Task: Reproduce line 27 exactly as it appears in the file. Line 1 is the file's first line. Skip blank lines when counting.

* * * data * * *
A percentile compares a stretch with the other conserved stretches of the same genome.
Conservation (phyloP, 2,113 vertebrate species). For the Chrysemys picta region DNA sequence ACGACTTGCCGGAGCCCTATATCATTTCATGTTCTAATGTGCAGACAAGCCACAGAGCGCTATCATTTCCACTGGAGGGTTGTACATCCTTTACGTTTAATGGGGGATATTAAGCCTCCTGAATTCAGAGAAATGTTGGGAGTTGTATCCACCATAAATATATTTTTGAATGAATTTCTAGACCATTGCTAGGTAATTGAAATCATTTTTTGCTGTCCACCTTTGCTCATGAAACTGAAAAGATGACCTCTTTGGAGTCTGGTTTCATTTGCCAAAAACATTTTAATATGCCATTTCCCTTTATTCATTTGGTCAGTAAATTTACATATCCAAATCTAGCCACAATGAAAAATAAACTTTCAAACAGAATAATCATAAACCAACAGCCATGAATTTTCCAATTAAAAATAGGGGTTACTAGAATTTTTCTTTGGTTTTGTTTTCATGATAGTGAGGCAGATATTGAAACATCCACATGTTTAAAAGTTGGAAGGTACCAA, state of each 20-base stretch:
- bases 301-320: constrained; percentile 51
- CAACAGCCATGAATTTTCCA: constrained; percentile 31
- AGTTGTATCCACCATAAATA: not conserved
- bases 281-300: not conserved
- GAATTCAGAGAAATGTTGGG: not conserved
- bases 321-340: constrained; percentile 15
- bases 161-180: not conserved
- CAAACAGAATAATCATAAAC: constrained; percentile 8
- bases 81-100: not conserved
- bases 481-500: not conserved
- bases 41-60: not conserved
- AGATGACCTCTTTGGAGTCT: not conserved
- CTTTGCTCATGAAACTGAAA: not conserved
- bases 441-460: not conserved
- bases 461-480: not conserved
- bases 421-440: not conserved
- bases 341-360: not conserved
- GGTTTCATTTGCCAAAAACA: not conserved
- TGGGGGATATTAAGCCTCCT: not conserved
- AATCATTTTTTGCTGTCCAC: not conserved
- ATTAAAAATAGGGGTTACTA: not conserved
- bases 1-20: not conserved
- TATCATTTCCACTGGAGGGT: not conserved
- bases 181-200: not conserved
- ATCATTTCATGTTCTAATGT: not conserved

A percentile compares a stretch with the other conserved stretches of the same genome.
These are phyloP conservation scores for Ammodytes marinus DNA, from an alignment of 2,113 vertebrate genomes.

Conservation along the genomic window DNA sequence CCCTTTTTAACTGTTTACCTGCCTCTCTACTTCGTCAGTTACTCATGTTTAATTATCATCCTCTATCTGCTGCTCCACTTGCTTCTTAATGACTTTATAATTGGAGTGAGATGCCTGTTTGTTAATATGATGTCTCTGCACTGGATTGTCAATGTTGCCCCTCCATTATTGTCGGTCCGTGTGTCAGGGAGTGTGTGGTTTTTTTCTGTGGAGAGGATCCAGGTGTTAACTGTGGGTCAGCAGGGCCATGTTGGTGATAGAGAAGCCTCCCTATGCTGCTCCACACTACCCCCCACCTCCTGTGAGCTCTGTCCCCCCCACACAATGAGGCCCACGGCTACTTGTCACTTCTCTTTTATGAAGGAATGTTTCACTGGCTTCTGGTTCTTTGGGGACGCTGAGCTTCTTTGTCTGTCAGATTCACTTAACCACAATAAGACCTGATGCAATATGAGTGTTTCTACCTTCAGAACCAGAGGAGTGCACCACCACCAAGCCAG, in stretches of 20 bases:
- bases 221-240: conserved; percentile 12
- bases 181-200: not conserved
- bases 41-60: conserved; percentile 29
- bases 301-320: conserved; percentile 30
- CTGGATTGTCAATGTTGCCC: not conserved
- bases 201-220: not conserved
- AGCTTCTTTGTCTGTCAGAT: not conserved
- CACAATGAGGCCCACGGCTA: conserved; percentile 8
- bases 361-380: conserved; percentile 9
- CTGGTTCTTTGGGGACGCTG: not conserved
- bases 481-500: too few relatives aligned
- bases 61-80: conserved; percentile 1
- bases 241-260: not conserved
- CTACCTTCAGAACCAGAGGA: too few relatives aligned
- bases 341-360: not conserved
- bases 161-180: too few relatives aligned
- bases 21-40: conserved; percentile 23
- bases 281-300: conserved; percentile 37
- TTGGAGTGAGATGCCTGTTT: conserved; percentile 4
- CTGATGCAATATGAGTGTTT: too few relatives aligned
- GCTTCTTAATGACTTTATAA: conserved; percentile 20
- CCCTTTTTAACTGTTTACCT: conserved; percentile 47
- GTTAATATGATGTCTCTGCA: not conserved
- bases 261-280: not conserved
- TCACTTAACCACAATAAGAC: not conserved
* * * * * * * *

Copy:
- ATCATTTCATGTTCTAATGT: not conserved